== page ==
Using Strategy in Multi-Deck card gamesWednesday, Nov 22, 2017 15:39
Card counting is the bane of Casinos, at least when it comes to Blackjack tables. While most of them will gladly welcome anyone saying they have a system, the sheer effectiveness of card counting reduces the house odds to such an extent that most won’t even want to play with a card counter. This has led to the house having to impose rules to give them back an edge in single deck games. But, rather than spoil the fun for everyone with ever draconian measures to regain the house edge, casinos also offer a different style of game that uses multiple decks. The number of decks used can range from 2 to 8 and makes card counting significantly more difficult. It also adjusts how basic Blackjack strategy should be deployed so we’ve got a few pointers here on things to bear in mind and how to play Blackjack with multiple decks.
The first thing to remember is that your basic strategy needs to account for the greater quality of ten-value cards in the deck. Most casinos will alter whether or not a croupier will hit or stand on a soft 17 depending on how many decks are in use in order to retain their edge and this is something else to bear in mind. While the general rule of surrender or stand on a 16 if the dealer has a ten still applies, you should also surrender on a 15 as the odds are against you with the new balance of the decks. There are a few extra details that, depending on how familiar you are with basic blackjack strategy, may be easy or difficult to remember but it’s important that you do remember the alterations if you want to aim for optimal strategy. There aren’t that many differences but remembering them is crucial.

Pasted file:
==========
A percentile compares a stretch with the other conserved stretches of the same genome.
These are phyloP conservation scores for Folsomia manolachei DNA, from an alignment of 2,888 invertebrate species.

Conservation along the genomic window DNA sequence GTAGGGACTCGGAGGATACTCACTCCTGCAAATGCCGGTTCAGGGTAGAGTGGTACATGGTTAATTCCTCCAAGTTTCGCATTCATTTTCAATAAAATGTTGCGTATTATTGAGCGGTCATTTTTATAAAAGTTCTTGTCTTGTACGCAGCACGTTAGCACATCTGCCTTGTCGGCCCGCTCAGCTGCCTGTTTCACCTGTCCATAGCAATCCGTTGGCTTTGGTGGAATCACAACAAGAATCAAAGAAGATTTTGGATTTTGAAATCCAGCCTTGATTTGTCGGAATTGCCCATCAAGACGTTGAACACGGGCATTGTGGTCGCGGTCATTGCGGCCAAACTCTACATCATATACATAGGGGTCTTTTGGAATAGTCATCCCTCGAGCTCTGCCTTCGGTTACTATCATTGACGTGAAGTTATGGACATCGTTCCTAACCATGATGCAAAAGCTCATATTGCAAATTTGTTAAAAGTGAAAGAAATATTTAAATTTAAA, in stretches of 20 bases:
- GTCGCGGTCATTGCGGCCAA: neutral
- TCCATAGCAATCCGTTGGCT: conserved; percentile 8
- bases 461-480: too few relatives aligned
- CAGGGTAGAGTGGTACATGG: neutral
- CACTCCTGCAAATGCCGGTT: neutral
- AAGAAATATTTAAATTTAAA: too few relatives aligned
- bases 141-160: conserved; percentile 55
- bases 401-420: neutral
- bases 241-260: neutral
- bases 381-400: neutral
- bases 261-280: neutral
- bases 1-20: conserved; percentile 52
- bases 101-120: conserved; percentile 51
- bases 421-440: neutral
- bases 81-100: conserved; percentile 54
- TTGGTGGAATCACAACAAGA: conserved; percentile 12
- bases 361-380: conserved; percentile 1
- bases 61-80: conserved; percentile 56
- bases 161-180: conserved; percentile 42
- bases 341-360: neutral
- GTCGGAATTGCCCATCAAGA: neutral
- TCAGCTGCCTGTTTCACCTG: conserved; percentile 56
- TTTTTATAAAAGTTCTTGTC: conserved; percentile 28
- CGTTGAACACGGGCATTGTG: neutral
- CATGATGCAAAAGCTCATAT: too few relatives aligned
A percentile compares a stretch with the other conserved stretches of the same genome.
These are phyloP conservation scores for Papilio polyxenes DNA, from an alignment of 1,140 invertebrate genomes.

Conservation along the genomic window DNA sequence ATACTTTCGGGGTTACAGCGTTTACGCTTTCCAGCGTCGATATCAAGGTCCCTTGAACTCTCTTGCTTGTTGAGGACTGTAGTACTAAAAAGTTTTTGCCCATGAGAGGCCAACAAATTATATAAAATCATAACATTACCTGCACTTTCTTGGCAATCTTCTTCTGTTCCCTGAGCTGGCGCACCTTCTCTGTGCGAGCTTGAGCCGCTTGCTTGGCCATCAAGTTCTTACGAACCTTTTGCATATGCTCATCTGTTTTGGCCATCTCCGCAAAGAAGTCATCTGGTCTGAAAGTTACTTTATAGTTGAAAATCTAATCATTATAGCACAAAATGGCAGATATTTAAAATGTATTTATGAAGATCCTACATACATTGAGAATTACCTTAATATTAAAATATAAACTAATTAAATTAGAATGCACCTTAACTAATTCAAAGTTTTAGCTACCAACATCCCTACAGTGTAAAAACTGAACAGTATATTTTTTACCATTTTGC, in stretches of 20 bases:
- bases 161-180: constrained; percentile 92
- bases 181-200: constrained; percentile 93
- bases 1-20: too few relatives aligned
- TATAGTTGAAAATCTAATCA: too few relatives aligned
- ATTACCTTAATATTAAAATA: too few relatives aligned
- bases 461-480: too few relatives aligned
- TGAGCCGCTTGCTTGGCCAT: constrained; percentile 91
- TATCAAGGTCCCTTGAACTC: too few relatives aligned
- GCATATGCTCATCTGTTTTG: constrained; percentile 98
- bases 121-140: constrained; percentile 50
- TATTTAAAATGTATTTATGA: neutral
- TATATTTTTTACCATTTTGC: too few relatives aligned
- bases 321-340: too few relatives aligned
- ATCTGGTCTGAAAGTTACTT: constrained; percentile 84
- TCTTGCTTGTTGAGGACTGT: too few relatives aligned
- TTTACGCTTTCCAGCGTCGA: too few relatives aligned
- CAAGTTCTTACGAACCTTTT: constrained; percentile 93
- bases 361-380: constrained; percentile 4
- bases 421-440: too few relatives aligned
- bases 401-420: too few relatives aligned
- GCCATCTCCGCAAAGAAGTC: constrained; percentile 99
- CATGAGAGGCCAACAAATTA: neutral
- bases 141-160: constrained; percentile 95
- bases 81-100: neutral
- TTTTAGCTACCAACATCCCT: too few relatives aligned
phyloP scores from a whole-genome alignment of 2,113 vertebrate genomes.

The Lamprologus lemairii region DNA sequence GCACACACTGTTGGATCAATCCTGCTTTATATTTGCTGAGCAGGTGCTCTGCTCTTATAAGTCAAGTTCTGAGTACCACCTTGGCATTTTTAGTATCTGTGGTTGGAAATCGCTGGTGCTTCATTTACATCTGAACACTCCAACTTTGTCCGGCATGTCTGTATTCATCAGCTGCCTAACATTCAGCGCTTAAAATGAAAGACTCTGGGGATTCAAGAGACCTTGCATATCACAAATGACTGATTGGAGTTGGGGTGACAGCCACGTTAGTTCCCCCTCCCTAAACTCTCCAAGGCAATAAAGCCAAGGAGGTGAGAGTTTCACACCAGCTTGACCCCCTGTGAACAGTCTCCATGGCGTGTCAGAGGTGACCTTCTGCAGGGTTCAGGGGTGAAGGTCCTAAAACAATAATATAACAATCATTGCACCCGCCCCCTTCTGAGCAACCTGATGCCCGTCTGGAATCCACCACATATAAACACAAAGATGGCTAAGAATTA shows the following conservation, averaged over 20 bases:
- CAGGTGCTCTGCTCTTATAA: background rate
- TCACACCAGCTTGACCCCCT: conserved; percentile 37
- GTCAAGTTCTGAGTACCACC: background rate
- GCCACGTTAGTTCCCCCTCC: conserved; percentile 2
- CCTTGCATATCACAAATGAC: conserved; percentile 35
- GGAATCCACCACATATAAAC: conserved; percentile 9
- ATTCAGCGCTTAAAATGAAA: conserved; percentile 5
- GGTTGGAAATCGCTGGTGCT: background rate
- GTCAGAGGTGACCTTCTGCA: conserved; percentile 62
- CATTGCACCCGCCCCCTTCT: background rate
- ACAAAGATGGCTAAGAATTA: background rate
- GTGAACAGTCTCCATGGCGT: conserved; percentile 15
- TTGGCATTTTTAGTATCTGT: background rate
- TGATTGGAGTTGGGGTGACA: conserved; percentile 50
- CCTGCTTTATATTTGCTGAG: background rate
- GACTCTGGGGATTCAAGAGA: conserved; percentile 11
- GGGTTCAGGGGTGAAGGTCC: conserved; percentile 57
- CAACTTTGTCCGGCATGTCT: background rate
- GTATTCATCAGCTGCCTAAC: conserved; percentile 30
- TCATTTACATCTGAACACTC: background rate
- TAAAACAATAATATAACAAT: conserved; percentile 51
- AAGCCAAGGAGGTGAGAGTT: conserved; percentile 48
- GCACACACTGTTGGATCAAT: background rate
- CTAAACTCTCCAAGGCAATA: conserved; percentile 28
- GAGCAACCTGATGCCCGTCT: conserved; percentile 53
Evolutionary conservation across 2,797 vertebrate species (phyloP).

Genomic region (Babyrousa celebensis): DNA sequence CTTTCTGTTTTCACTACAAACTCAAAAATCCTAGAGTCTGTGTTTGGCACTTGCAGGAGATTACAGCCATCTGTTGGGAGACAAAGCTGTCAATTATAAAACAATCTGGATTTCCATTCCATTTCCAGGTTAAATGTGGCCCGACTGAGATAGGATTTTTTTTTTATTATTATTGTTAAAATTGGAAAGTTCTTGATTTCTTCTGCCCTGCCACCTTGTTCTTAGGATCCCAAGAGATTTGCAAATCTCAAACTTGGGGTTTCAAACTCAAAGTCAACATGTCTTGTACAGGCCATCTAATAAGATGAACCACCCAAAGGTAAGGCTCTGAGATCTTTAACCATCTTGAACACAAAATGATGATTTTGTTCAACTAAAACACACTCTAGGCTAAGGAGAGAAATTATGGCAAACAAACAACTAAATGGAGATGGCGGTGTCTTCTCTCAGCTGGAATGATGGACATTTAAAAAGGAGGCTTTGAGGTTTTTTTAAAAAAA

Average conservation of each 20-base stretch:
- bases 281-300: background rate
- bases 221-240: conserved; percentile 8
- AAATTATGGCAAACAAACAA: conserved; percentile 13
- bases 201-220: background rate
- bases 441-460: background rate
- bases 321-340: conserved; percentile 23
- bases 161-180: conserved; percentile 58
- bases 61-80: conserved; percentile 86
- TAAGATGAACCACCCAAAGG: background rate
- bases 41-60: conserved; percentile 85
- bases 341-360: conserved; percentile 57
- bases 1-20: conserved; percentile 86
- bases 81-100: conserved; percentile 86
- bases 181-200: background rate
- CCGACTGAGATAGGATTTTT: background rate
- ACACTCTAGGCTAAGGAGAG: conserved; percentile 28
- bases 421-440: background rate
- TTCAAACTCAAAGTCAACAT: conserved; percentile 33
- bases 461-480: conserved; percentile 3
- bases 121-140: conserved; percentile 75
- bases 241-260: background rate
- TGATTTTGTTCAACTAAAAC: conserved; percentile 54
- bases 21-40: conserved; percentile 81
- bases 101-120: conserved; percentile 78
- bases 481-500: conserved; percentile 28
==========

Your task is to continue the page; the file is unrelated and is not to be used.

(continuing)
The other thing to bear in mind is you can’t use card counting strategy to choose when to bet. You can’t bet low until you have a hot deck lined up and know what you’re dealing with as it’s insanely difficult to count upwards of 4 decks reliably. In this circumstance, your best option is to utilise a system to manage your bets. Essentially, you can either approach this positively or negatively. If you want to play positive, you just bet based on how your last hand did. If you win, then you double your stake and if you lose you go back to the lowest stake. There are gradients to this, of course, it’s just double and lowest, but the idea is you lean into a streak when it occurs. The negative version of this, also called the Martingale System, is you do the opposite, you double and raise every time you lose so that when you eventually win you get your money back. The obvious drawback here: there’s no guarantee you will win before you run out of money. However, as you don’t double when you win. If you do win you build a healthy pool to bail you out when you do lose.
Neither system is perfect and both require you hedge at some point or other, but it’s a constructive way to manage your chips while you play. Of course, as there is still an element of skill involved, they also aren’t absolute systems (obviously, you raise when you have 21 or have a split) but bearing them in mind is a great way to help your odds.